Today I’d like to talk to you about a very special topic close to my heart. It’s an important topic in making progress in your Yoga practice.
Do you truly know what it means to “let go?”
As I’m writing this I’m looking out the window and I’m amazed at how nature sometimes acts as our teacher.
Right now a tree beside my house is showing me its LOVE for letting go. Letting go of that which has died… of that which no longer exists and no longer belongs to us.
I chose the noun “love” not by accident.
Try to observe the moment in which a leaf detaches from a branch: it does not do so with noise, hardness, or rigidity.
But naturally, without forcing. Silently it whirls in the air and then gently rests on the ground.
How wonderful would it be if we too could apply this in our lives?
But we don’t. We get angry, we raise our voices, we hold a tangle of emotions inside that weighs more than a boulder. We stomp our feet and cry, reclaiming our ancient wounds.
If you’re not familiar with what “letting go” means, then think about its opposite: holding back. You know that feeling well, I’m sure.
When we let the ego play the cards in our lives, we have no escape.
We hold back everything. Not only the good things (and so far, no problem right?) but also – and especially – the bad things!
We hold back the pain, the suffering, the betrayals, the offenses, the humiliations, the mistakes, the illusions… we hold back everything that DOES NOT exist.
Let me explain…
If you notice, when you’re in this mindset you think about everything except what is in the here and now.
Every time you find yourself holding back, you wish the situation were different from the present.
In doing so, you forget one ESSENTIAL thing…
What resists, persists. FOREVER.
The more you row against life, the harder you struggle to live. You are reduced to surviving, literally.
This happens in your practice as well…
How many times have you found yourself not accepting the limits of your body?
Striving harder than you should without getting results and instead… getting injuries.
…or you refuse to accept that a beginner who’s practicing next to you and who, in their first lesson, is much more flexible than you.
…or you refuse to accept your teacher has moved away and “abandoned” you, believing that you won’t be able to carry on in self-practice.
(Side note: all these things have happened to me.)
So here’s where the practice of letting go can come in and be a special balm to your life, as well as your practice.
Patanjali explains it well, within the Yoga Sutras:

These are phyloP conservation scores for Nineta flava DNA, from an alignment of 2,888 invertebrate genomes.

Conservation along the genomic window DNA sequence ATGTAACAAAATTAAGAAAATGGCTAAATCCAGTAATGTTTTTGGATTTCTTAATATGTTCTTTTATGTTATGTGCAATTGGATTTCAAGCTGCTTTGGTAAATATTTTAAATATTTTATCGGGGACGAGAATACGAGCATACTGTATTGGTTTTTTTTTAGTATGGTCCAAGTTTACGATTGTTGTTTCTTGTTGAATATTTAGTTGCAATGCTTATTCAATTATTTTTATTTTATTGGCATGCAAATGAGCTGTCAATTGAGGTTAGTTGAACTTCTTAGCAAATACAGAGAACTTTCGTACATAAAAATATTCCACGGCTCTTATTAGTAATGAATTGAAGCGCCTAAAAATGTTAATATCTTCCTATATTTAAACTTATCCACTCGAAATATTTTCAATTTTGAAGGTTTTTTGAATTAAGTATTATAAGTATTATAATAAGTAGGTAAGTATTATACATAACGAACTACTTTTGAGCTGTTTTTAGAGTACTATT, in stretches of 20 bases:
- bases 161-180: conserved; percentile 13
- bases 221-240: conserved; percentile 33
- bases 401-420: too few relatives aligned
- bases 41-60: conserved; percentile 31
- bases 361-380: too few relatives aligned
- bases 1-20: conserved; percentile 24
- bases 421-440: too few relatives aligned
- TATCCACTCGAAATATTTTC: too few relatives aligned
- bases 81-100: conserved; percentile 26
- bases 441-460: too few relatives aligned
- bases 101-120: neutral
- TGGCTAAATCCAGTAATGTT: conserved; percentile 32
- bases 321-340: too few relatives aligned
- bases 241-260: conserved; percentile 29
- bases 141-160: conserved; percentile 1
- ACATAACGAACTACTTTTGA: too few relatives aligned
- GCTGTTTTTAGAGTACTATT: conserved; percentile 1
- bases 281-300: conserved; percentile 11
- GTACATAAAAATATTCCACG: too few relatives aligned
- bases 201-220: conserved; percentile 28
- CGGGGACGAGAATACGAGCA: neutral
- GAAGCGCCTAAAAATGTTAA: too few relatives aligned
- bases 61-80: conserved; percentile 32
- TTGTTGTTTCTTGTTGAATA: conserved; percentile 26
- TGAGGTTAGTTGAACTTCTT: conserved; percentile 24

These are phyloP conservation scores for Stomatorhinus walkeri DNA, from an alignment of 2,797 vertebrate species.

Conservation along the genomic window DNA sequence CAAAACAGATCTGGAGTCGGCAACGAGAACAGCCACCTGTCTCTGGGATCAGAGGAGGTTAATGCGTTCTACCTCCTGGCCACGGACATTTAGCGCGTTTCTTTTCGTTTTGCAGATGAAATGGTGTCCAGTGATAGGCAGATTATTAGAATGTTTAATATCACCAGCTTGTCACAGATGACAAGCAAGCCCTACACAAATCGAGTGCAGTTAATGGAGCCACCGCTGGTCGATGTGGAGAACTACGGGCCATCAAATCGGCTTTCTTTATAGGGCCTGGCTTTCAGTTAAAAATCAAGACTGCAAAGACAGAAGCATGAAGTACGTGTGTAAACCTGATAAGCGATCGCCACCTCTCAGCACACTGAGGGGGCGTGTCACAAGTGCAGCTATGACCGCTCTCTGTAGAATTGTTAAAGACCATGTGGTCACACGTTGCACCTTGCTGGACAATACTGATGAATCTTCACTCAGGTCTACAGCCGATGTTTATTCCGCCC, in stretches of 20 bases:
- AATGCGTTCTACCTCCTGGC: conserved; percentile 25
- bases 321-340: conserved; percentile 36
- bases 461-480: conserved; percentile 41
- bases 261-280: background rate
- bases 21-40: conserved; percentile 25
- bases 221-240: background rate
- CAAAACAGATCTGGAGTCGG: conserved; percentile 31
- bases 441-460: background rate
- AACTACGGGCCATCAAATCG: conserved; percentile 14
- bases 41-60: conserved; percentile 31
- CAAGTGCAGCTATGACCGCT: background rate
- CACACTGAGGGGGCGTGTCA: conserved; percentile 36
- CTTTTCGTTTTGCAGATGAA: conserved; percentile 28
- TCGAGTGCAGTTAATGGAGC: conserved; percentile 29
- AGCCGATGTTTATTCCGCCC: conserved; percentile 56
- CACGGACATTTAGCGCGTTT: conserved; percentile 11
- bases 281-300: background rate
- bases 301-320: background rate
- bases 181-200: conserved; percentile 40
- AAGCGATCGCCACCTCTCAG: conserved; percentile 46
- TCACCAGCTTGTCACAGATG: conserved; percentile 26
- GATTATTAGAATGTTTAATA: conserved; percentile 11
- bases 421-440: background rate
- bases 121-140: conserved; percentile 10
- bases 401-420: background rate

“By total surrender to God, Samadhi is attained.” (Sutra 2.45)
Samadhi is a very deep concept in yogic philosophy. Put simply, it’s a deep state of meditation and oneness with some greater power.
We won’t go deeper into Samadhi right now… instead let’s focus on the first part: total surrender to God.
This doesn’t mean that we must believe in God, or be religious.
It means that we must first see that there is something greater than us, or rather, greater than our ego and mind.
(You can replace the term God with something you are more familiar with like Universe, Higher Self, The Divine, Nature… you pick.)
“Surrender to God” is translated in Sanskrit as Ishvara Pranidhana: surrendering (pranidhana) to a higher source (Ishvara).
Ishvara Pranidhana happens when you decide to let go of your ego and stop fighting.
You surrender… but this form of surrender is anything but negative.
Surrender here means letting things be because you know you have no control over them.
You discern what is in your control from what is not.
And the hard pill to swallow is…
You have very little control over what happens outside of you.
What everyone is certain about is that you definitely have control over your INNER environment. (Or in other words, the way that YOU react to things that happen in your life.)
In this sense the Art of Surrender helps you to be resilient… to discover your hidden inner potential, which you’ve always had but have ignored until now.
It requires tremendous strength and courage to let go. It’s not easy AT ALL.
Because it’s not easy to let go when someone has hurt you…
It’s not easy to let go when you’re frustrated with limited mobility or difficulty in some poses…
It’s not easy to let go when your expectations aren’t being met…
But letting go is what leads you to a life of Grace and Love.
You refuse to cling to suffering, instead focusing on what you have: the present, here and now.
Then you can flow, with confidence, like a fish carried by water’s current.
Because like this fish, you are right where you’re supposed to be…
…carried by your own life’s current.
So when you find yourself asking “Why is this happening TO me?”…
Change the question to “Why is this happening FOR me?”…
…because all of life’s experiences have a lesson to teach us. Opportunities and new beginnings are hidden only in the present.
If you let go and stay in it, then you are open to receiving the gifts of life.
You can start today… on your mat!
Practice the Art Surrender, Ishvara Pranidhana.
Before you start, set the intention of “letting go and surrender.”
When you find yourself fighting to stay in a pose…
Take a deep breath, accept it, let go and see what happens.